“I don’t think charities will ever be able to fully fill the public services

WINTER 2010 in:brief 5

ask the expert / Browsholme Hall / protect your online brand: ask the expert:

Building regulations Q: I’m selling my home and the buyers have asked for Building Regulations information. Is this necessary? A: The law relating to Building Regulations is complex. The principal purpose of the Building Regulations is to ensure the safety, accessibility and sustainability of buildings. Homeowners often assume that Approvals under Building Regulations are only required when building new homes or making substantial alterations to existing buildings. The Building Act 1984 provides the framework for the Building Regulations 2000 and the Building (Approved Inspectors etc) Regulations 2000 and more recently the Building Regulations 2010, all of which have steadily introduced new requirements over the last decade Approvals are now needed for the installation of new windows, a new boiler, certain electrical works, substantial re-roofing and even the installation of cavity wall insulation the list seems to be getting longer. Approvals can be obtained by applying to the Local Council or under a Competent Persons Scheme. For example a CORGI registered gas fitter may be able to provide a Building Regulations Compliance Certificate on installing a new boiler, avoiding the need to go to your local Council. Our team is regularly faced with problems during the conveyancing process due to lack of paperwork. Often sellers are unable to produce Approvals or Completion Certificates because works have been carried out by friends or family, or by contractors who don’t work within relevant schemes. Finding the paperwork or applying for duplicates causes delays and, whilst buyers often accept insurance policies, which should reimburse costs incurred in making the works comply with the rules, some buyers will withdraw from a purchase because the seller cannot prove the works are ‘safe’.

Safeguarding your brand on line: Ryanair v. The European airline has won an important ruling against Robert Tyler, the man behind the controversial, a consumer criticism website. Corporate solicitor, Ben Dredge, explores this case and suggests how business can protect their online brand. The domain names adjudicator, Nominet, stated while the website was able to argue fair comment in relation to much of its content, it was the element of commercial gain generated by through traffic revenue and advertising which allowed the individual to profit from the domain name and meant the domain name should be transferred. Online brand management This case highlights the importance of controlling your brand on the internet. If you compare this to the bricks and mortar world, its parallel is the signage outside your business or in your shop window. So in the online world, poor brand protection or awareness can allow your competitors or third parties to take your signage, manipulate or build on it, alter it and use it without your control, or even put it outside their own shop window.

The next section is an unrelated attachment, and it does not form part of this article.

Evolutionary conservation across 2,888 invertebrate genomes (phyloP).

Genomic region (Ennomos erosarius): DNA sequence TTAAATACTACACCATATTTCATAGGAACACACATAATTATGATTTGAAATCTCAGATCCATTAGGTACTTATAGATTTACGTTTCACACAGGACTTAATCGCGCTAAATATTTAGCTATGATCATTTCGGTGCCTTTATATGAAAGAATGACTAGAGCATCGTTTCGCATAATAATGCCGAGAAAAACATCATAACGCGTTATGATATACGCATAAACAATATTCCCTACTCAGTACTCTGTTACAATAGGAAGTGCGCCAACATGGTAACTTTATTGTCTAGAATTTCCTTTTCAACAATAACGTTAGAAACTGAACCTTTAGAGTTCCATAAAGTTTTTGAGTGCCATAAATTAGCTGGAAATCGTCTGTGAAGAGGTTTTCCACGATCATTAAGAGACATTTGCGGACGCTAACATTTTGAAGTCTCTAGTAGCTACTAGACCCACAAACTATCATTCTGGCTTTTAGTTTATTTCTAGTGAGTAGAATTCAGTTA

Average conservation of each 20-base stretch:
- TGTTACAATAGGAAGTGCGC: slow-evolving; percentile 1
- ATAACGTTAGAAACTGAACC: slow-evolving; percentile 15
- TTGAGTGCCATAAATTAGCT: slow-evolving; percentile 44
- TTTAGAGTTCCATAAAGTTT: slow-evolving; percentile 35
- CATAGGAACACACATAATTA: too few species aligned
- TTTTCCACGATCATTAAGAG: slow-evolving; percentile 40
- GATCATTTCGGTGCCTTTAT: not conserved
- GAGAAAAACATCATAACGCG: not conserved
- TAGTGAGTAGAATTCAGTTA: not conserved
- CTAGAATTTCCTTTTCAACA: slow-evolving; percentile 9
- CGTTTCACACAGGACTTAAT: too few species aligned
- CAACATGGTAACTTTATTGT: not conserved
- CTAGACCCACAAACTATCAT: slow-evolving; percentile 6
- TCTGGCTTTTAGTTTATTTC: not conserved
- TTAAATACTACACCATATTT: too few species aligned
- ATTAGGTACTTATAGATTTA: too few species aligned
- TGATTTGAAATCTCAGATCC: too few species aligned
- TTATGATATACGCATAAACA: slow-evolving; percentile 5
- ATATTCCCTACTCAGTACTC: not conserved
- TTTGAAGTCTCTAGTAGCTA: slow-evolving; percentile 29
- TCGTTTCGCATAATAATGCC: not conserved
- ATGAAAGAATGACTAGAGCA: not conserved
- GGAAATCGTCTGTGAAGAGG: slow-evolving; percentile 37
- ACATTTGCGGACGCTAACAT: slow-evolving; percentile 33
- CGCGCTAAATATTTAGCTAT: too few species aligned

As well as online research of your brand, a general search of the trade mark register is a sensible and easy way of choosing the right online brand. Choosing a non-descriptive name with no meaning is also an extremely effective way of securing

Securing domain names is also a relatively inexpensive way to protect your brand online. Consider buying up domain names in all forms and variations of your brand in top level domains such as .com,, and the new .co domain name level. Also consider registrations in territories you might wish to consider selling or marketing to in the future as well as obvious misspellings of your brand name.

Ben Dredge

Contact: 01772 904256

Browsholme Hall, the historic Forest of Bowland stately home owned by the same family for 500 years, has been given permission to hold events at its new Tithe Barn venue thanks to Napthens. Built in 1507, the hall, in Cow Ark to the North West of Clitheroe, is the oldest surviving family home in Lancashire. The hall is currently owned by Robert and Amanda Parker – the 14th generation of the family to occupy the house since it was built by Edmund Parker.